This morning, SC belatedly noticed that one of his favorite financial websites had previewed Monday's ExxonMobil earnings announcement with this sentence:
On Monday, Exxon Mobil (XOM), the 500-pound gorilla of oil companies, reports.
Your host was under the impression that the usual expression was "800-pound gorilla", not 500, so this prompted the usual Google-based word frequency counts:
So it would seem that while a variety of different numbers might be used for emphasis (or simply be speech errors, that once you get out past the magic large multiple of 10 (1,000), aside from the cheap metaphor of an 800-pound gorilla doubling in size to a 1600-pound gorilla (see here, here, and here for some examples), the numbers tail off quickly. But this monkey's tail turns out to be a bit longer than you might think:
|3200||22 (but really only 2)|
Note that the multiple joke peters out very quickly with only 3 legitimate occurrences of references to (800 times N) once N gets to 4 or higher -- except at the special case of 8,000. More commonly, we like to make references to multiples of 5, especially when they're also multiples of 10 (the 10x factor explaing why 8000 breaks the pattern of the 800*N formula). They're nicely emphatic numbers, well-suited to the hyperbolic character of the underlying "unstoppably enormous" metaphor they're attached to.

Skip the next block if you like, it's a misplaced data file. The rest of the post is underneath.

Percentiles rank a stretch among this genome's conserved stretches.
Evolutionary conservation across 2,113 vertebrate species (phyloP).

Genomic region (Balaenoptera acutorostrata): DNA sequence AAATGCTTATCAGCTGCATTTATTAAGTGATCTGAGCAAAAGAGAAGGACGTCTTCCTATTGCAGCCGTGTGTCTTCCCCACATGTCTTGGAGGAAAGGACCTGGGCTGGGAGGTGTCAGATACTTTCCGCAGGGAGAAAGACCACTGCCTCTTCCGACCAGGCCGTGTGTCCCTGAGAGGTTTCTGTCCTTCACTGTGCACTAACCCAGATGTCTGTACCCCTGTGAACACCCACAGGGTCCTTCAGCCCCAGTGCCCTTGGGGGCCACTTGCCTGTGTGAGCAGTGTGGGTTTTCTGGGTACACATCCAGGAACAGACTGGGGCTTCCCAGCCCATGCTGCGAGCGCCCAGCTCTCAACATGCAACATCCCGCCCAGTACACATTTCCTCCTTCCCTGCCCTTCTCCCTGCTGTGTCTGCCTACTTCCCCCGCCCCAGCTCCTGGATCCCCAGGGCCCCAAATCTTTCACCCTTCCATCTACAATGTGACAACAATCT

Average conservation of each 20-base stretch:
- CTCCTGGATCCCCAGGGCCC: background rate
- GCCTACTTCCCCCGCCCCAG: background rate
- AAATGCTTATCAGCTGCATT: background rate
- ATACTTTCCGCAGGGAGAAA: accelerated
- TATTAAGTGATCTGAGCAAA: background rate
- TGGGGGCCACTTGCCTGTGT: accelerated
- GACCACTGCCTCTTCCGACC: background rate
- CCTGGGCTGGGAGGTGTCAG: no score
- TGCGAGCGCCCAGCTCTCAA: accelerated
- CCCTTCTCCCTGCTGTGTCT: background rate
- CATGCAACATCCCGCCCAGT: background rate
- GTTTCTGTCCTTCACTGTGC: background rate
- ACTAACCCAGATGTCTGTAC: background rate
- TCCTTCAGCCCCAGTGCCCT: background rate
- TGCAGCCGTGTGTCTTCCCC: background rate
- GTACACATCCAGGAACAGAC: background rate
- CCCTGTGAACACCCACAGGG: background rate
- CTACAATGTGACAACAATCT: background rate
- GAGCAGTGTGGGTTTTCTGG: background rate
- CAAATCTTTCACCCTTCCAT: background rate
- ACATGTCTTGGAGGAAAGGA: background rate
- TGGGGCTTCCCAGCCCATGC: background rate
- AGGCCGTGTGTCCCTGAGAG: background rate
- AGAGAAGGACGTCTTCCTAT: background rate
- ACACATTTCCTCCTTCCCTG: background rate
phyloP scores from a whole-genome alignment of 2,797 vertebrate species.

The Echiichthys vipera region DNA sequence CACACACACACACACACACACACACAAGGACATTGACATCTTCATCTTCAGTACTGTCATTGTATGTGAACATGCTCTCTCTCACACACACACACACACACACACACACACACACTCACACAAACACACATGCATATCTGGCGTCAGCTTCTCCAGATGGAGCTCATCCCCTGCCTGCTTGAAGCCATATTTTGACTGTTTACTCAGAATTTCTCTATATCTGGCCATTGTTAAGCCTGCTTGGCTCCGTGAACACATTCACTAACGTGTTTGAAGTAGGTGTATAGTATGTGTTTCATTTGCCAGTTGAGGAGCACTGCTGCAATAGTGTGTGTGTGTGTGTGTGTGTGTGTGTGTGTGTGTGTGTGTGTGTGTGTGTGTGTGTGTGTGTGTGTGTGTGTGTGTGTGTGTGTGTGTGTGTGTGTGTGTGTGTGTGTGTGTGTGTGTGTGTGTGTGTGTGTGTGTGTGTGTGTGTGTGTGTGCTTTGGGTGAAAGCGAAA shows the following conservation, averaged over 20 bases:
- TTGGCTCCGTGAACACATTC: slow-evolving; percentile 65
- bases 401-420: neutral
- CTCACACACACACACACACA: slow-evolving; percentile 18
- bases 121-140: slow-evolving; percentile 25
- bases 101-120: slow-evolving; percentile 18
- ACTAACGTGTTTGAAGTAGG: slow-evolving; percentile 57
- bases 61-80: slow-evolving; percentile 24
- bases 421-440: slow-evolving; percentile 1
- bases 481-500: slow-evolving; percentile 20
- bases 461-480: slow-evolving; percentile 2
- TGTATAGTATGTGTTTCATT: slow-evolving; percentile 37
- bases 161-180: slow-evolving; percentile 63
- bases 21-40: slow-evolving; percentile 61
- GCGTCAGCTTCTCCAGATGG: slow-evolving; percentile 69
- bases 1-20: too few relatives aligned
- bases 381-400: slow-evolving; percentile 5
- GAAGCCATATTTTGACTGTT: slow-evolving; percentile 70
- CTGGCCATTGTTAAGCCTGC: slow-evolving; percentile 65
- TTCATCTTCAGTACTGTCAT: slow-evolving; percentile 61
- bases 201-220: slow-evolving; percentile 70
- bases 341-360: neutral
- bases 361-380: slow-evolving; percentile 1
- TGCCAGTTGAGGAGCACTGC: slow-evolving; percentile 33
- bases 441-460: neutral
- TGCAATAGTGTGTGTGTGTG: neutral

SC was amused to discover that the Wall Street Journal's Carl Bialik covered some of the same territory in April last year, and for a change, the article isn't behind a subscriber firewall (scroll down a bit to see it). His article illustrates some of the amusing math (like two 800-pound gorilla companies merging to form a 1600-pounder), and also points out the absurdity of the metaphor in light of the actual weight of real gorillas; an expert is cited to the effect that a typical silverback, among the largest of gorillas, weighs in around 400 pounds. There are some great examples in there of even bigger stretches of the metaphor, so go read it for yourself. And while you're at it, make sure to check out this American Journalism Review article (linked in the WSJ article) which arranges gorilla weights in ascending order from 500 to 1600 pounds.